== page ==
Frequent UTIs and poo-eating in my shepherd mix

Dog Food Advisor Forums Editors Choice Forum Frequent UTIs and poo-eating in my shepherd mix

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  • #72644 Report Abuse

    Carrie K
    Member

    I couldn’t find a way to search through the archives of the forums, so I apologize if this has already been answered somewhere else. My 2.5 year old shepherd mix (Chewbacca) has had some pretty gnarly urinary tract infections in the last five months, and our vet thought it could be due to her food. We switched both her and my boxer (Diosa) to Fromm’s Gold from Natural Balance about six months ago, and the boxer hasn’t had any issues (in fact, she’s improved and some health issues she was having on the old food went away).

    This may not be related to the food, but Chewie also recently developed a taste for the poo in the yard – she used to only have a snack in the winter when everything was frozen solid (we live in the upper Midwest), but now it’s nearly constant, even in the spring/early summer (i.e. she’ll go back outside after Diosa does her business and clean it up). Could that also be related to the food? Has anyone else had something like this happen after switching brands? I’m just looking for some guidance, I guess…we’re looking at switching them to Orijen instead, so I’m mostly curious if anyone else’s dog has UTI issues or poo-eating related to their food intake.

    #72693 Report Abuse

    crazy4cats
    Member

    Hi Carrie-
    Well, shoot, sounds like the food helped solve one issue, but maybe helped create another. As far as the UTI problem, adding moisture to the diet and providing frequent bathroom breaks is the best thing you can do. There are also several urinary and bladder support products on the market that contain cranberry or d-mannose that are also helpful. Do you add any canned food or water to their meals? Keeping their urinary tract flushed out is very important.
    Now, the very gross problem of stool eating (coprophagia). It is a very difficult one. There are many theories on why dogs do it. Since your dog only started after food change, it very well could be related to that. My dogs have always done it and none of the remedies have worked except for picking it up immediately. There are products you can buy that may help at most pet stores. Also digestive enzymes and/or fresh pineapple in their food are also frequently recommended. Good luck!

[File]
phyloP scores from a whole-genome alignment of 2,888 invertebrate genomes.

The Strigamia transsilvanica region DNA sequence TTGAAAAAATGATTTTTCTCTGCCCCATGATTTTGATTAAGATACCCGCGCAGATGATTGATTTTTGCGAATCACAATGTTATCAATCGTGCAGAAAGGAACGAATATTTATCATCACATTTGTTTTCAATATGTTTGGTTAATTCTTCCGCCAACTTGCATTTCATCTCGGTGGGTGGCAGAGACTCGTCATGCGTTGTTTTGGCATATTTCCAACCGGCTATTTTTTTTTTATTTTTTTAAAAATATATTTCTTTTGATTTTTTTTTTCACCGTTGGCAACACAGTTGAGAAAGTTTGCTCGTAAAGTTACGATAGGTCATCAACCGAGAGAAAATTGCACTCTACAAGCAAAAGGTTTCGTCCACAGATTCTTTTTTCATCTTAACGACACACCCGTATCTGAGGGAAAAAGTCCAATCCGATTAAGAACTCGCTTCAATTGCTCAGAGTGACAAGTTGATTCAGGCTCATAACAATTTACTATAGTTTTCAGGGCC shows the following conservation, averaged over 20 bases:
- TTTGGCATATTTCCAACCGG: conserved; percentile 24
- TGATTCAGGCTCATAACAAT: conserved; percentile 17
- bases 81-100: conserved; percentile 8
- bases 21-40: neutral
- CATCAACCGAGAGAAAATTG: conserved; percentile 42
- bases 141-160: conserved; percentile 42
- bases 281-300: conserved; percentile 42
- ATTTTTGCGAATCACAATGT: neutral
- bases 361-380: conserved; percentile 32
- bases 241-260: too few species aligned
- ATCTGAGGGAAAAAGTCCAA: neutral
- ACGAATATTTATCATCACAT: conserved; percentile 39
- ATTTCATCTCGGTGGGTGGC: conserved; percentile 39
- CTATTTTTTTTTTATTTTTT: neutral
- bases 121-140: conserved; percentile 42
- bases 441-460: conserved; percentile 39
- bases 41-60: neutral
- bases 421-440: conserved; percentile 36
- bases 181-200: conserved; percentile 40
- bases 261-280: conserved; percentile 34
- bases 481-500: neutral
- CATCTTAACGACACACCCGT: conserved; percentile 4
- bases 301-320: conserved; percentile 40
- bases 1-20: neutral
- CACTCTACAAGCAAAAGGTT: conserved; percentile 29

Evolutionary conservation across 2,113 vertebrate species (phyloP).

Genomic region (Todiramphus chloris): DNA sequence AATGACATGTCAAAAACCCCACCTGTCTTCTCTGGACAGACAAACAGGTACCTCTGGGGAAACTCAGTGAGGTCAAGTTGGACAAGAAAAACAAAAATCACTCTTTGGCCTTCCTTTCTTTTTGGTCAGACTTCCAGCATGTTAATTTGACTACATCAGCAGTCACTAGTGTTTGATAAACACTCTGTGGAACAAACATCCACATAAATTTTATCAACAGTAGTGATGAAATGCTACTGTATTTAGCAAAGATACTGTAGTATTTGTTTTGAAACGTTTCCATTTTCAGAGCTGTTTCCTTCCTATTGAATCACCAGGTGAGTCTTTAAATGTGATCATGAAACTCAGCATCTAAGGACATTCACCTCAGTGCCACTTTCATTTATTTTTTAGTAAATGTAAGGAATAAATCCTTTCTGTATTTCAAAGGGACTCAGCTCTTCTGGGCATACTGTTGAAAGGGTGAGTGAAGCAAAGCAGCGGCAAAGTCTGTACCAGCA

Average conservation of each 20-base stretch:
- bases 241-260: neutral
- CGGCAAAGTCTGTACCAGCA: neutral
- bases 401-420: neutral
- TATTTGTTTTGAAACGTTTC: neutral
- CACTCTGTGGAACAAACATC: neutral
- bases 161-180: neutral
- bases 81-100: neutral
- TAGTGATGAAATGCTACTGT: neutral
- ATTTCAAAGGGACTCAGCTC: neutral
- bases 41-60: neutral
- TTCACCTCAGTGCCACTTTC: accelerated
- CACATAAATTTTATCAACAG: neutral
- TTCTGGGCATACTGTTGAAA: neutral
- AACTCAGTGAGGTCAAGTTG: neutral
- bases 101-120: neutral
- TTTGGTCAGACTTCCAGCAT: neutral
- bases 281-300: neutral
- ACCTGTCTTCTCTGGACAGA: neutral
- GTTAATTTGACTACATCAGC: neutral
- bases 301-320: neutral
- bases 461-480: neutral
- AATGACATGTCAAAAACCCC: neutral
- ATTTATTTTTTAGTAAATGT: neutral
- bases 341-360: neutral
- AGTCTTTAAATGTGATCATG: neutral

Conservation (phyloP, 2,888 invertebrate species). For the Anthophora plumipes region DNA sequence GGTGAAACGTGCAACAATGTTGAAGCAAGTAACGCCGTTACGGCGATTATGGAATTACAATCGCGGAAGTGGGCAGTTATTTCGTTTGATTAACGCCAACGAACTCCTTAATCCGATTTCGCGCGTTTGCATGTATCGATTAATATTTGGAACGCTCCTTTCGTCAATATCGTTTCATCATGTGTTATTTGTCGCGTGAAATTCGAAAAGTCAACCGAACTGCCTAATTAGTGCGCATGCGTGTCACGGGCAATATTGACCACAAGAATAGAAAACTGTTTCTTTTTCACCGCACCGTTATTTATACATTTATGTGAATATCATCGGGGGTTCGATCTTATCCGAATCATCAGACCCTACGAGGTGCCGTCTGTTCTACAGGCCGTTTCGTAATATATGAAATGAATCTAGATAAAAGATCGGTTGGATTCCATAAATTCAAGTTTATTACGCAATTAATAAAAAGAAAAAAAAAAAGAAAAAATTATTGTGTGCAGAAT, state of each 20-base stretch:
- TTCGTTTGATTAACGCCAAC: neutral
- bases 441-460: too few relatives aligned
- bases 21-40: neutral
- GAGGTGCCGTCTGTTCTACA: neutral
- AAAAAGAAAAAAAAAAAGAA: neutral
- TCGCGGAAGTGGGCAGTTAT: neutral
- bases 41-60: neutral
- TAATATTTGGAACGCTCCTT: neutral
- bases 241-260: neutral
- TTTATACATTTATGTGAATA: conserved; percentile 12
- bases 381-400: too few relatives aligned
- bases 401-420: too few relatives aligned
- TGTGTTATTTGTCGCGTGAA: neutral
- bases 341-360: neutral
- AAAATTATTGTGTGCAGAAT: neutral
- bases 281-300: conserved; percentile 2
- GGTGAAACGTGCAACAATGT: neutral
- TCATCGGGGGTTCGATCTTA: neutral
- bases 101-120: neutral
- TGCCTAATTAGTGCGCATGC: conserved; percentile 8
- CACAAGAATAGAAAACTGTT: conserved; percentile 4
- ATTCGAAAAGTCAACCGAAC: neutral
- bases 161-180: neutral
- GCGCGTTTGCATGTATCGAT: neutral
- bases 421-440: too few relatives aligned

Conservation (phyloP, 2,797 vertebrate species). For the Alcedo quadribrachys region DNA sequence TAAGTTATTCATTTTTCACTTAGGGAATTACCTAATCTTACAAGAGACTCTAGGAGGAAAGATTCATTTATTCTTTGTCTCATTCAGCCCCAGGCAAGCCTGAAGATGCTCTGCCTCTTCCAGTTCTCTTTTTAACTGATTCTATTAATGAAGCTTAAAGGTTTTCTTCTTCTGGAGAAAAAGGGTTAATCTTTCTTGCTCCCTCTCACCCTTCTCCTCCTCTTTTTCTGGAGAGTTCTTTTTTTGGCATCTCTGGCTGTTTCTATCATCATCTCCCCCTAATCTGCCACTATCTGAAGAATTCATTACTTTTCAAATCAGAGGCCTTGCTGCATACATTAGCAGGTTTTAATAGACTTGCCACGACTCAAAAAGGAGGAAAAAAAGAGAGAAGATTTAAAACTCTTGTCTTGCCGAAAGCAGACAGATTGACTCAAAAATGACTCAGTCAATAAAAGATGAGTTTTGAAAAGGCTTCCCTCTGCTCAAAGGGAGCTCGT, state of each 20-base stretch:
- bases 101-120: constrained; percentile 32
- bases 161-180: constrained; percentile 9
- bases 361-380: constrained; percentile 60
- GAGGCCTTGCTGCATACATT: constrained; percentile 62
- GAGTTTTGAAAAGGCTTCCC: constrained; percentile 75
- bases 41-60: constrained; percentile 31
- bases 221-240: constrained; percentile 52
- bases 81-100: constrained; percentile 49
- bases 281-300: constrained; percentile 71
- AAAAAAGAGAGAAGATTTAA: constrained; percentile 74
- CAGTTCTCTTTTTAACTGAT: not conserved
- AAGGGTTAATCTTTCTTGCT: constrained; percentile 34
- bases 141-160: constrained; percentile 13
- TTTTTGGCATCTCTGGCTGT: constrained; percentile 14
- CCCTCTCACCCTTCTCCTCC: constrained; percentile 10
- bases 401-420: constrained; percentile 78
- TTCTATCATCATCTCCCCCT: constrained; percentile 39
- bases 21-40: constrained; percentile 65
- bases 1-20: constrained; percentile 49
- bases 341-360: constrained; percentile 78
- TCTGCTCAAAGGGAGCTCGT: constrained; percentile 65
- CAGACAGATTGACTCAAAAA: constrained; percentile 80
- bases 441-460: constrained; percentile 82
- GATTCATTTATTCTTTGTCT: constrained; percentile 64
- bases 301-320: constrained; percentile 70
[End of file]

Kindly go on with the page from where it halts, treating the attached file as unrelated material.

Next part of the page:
#72699 Report Abuse

    Carrie K
    Member

    Hi crazy4cats,

    Thanks for the reply! We do add olive oil to one meal a day to help their coats (initially it was in the hope it would help Chewie’s stools pass a little easier), and we always have fresh water out for them. They go out pretty often as well, so it may just be that we need to start adding more liquid to heir food to help with the UTI issue. She’s on cephylaxin (sp?) for the infection, so hopefully that and the new food and adding more moisture to it will help. We picked up a bag of Orijen last night (with a little sticker shock!) and I noticed it has cranberries and blueberries for healthy urinary function, so I think that was a step in the right direction.

    Interesting solution to the poo issue – I’ve never heard of adding pineapple to a dog’s food! I’m assuming it makes the end result more acidic than most dogs like to eat…it’s worth a try since my husband and I can’t agree on whose “job” it is to pick it up (though it’s usually me when I can’t take it anymore).

    Thanks!!